"These scenes were familiar to the audience," said Davis, who helped Ms. Shange compile and organize the monologues of the play. "It has opened something that women can experience suddenly, together, in the theater – suddenly, there is a room full of people who understand what you have not told anyone about a trauma you have experienced."
The oldest of four Children, Ms. Shange, was born on October 10 in Trenton, New Jersey. 18, 1948. Her father was a surgeon and her mother was a psychiatric social worker; both were politically active and mingled with a crowd that includes the musicians Miles Davis and Dizzy Gillespie and the writer W.E.B. included. Du Bois
She lived in St. Louis and then in Trenton before graduating from Barnard College, Manhattan, in 1970. At that time she had married and separated from her first husband, a law student, and attempted suicide several times. She had also begun to find her voice as a poet, according to Davis, a classmate from Barnard, who said they would perform together after receiving advice from members of the Last Poets, an early hip-hop group. Shange earned a master's degree in American Studies from the University of Southern California in 1973 and settled in New York two years later, along with a friend, choreographer Paula Moss, who danced for an early version of "For Colored Girls." 19659019] The production of the work, including at the Nuyorican Poets Cafe on the Lower East Side, drew attention to Woodie King Jr., a producer who helped make the verses one-piece. It received an Obie Award and a Tony Award nomination for Best Game. For the first three weeks on Broadway, she played Ms. Shange as the lady in Orange.
The play was adapted into a 2010 film by director Tyler Perry, starring Tandie Newton, Anika Noni Rose, Kerry Washington and Janet Jackson. In the aftermath of "For Colored Girls," Ms. Shange said she was struggling with substance abuse, bipolar disorder, and finally physical illness. Nevertheless, she continued writing and producing plays such as "Spell No. 7" (1979), in which black actors discussed the humiliation of working in a white-dominated industry, and "Lost in Language and Sound: Or How." I found my way The Arts "(2013), an autobiographical piece she described as a" choreo essay. "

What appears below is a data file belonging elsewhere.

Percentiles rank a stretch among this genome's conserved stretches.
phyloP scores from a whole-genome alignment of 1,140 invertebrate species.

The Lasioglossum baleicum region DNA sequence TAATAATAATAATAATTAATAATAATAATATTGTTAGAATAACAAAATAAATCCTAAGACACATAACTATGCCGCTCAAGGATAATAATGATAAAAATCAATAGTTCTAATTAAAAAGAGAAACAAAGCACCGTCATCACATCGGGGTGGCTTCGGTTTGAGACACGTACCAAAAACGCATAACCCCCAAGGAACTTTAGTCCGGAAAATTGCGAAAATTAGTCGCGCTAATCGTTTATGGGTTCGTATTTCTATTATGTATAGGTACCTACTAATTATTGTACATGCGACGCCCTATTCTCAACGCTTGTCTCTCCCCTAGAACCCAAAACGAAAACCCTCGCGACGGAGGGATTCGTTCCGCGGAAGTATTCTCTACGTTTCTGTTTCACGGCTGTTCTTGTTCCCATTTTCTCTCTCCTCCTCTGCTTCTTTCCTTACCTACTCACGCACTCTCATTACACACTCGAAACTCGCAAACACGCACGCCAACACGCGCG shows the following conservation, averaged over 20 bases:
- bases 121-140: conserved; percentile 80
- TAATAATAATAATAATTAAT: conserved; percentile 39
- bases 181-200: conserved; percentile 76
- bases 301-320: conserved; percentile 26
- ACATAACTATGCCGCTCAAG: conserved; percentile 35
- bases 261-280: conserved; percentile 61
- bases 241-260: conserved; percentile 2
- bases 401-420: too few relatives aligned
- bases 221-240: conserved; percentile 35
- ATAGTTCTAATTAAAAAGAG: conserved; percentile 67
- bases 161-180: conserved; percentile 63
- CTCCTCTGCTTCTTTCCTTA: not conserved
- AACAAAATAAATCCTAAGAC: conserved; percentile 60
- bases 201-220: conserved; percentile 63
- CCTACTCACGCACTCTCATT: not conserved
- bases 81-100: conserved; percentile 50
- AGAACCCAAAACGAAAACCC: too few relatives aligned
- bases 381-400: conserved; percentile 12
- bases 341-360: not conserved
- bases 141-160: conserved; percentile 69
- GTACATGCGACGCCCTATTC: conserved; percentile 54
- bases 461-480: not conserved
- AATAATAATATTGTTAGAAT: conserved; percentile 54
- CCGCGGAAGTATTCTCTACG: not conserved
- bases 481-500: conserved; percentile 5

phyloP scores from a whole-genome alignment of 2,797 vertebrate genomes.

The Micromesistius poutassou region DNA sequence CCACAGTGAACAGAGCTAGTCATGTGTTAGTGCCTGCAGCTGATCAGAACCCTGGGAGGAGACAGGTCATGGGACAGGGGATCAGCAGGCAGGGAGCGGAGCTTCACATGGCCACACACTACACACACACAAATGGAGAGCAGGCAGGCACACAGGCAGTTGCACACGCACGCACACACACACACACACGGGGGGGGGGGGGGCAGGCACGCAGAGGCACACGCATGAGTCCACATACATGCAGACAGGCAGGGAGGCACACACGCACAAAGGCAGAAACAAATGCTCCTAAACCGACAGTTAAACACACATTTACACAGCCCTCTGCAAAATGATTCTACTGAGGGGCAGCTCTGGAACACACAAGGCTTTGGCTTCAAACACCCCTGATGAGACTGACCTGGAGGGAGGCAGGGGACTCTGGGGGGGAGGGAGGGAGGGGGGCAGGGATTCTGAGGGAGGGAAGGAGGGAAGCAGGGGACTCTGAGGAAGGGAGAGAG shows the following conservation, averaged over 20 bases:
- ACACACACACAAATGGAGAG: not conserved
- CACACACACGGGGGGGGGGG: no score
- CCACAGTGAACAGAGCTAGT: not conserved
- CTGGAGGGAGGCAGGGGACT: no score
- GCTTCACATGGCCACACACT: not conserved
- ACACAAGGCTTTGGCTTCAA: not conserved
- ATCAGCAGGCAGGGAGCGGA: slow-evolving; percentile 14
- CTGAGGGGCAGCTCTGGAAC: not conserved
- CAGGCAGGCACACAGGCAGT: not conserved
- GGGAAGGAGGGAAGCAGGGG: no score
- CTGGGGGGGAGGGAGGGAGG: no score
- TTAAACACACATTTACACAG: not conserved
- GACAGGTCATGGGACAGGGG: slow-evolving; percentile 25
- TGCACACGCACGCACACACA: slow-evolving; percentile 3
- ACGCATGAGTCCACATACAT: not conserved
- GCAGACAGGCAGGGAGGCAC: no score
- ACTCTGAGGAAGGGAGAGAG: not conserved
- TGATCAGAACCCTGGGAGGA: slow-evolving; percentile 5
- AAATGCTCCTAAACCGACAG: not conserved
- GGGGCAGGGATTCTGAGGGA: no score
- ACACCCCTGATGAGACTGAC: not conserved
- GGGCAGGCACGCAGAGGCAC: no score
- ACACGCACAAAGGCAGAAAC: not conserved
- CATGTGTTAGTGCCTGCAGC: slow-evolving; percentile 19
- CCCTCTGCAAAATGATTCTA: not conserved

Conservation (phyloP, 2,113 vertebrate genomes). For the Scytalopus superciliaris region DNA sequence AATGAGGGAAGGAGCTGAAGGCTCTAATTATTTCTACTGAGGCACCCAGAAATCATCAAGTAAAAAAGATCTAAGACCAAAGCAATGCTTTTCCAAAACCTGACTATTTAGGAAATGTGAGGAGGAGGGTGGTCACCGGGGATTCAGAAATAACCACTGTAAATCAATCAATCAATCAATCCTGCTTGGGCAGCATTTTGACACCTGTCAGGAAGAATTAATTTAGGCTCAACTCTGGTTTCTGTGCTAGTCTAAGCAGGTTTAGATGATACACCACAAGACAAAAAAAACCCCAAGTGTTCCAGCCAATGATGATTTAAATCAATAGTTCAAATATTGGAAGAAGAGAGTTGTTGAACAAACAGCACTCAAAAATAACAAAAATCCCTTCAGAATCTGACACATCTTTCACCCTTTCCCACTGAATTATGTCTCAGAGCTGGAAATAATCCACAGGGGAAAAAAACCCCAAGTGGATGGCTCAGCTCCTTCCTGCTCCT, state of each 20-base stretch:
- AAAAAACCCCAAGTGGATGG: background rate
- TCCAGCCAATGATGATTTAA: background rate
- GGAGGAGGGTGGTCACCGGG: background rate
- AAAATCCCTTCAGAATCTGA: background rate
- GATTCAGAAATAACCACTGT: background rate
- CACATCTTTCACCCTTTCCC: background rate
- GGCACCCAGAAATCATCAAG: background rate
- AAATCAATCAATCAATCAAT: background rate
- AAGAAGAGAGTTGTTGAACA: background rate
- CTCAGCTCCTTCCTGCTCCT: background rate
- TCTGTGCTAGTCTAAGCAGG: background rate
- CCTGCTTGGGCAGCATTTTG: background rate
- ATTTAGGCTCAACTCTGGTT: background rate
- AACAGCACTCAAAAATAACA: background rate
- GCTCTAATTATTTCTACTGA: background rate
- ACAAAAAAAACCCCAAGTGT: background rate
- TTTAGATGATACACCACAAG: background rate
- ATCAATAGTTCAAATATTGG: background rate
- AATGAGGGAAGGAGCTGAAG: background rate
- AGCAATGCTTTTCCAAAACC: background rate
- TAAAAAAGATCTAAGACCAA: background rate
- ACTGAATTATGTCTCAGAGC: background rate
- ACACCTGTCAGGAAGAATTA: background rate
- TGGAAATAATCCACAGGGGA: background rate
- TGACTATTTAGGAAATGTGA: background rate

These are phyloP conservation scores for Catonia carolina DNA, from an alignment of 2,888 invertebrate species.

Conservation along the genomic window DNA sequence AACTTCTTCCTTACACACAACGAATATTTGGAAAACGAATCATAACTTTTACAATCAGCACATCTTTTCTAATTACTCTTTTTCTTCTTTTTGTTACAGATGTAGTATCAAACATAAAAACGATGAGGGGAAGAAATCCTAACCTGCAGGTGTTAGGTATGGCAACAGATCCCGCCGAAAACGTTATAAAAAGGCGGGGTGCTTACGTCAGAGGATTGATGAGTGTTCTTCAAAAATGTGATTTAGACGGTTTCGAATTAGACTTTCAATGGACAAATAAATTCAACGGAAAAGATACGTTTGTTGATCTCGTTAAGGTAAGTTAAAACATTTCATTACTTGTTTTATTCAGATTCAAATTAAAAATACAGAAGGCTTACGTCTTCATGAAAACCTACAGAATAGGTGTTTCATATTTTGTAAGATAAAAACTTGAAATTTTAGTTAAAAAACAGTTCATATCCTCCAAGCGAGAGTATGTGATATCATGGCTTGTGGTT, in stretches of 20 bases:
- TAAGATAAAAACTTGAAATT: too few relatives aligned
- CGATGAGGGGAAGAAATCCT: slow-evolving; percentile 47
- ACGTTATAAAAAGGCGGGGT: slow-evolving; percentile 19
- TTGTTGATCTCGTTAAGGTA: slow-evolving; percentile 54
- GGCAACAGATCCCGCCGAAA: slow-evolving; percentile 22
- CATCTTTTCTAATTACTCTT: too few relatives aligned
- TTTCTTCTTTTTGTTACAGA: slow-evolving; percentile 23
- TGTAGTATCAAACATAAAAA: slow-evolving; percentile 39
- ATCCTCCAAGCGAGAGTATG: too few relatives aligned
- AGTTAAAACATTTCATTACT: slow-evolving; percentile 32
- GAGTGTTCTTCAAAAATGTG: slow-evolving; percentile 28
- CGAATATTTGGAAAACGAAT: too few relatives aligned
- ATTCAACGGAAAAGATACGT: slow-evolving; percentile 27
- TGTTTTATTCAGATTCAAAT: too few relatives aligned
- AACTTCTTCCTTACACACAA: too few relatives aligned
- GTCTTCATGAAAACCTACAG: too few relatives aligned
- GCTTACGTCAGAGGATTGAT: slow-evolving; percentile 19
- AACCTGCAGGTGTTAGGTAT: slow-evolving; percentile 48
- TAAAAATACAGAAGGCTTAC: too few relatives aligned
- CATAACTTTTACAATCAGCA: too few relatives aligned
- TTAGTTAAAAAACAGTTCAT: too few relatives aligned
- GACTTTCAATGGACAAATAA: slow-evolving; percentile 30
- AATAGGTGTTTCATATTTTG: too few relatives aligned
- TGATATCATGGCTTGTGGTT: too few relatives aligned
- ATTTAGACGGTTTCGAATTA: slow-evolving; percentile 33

As a writer, Ms. Shange was known for a style that mimicked natural language, using unusual slashes of spelling and abbreviations around" language. " Her books included the novel "Some Sing, Some Cry" (2010), written with her sister Ifa Bayeza, about seven generations of a fictitious African-American family, and the poetry collection "Wild Beauty: New and Selected Poems "(2017), which included Spanish-language translations that Ms. Shange commissioned to reach readers in Latin America.
She taught at meh Other universities and also received a Guggenheim Fellowship as honors including a Pushcart Prize.
Her marriages to artist McArthur Binion and jazz musician David Murray ended in divorce. In addition to her daughter, from her marriage to Binion, the survivors include two sisters; a brother; and a granddaughter.
In interviews, Ms. Shange often said that she wanted to build a legacy in which black culture was honored and preserved. When she was asked if poetry was capable of doing so, she was firm.
"You have to behave as if it's enough," she told the New York Times in 2013 to some friends. "You still have to confirm it and bring yourself in. You have to hope it moves the mountain."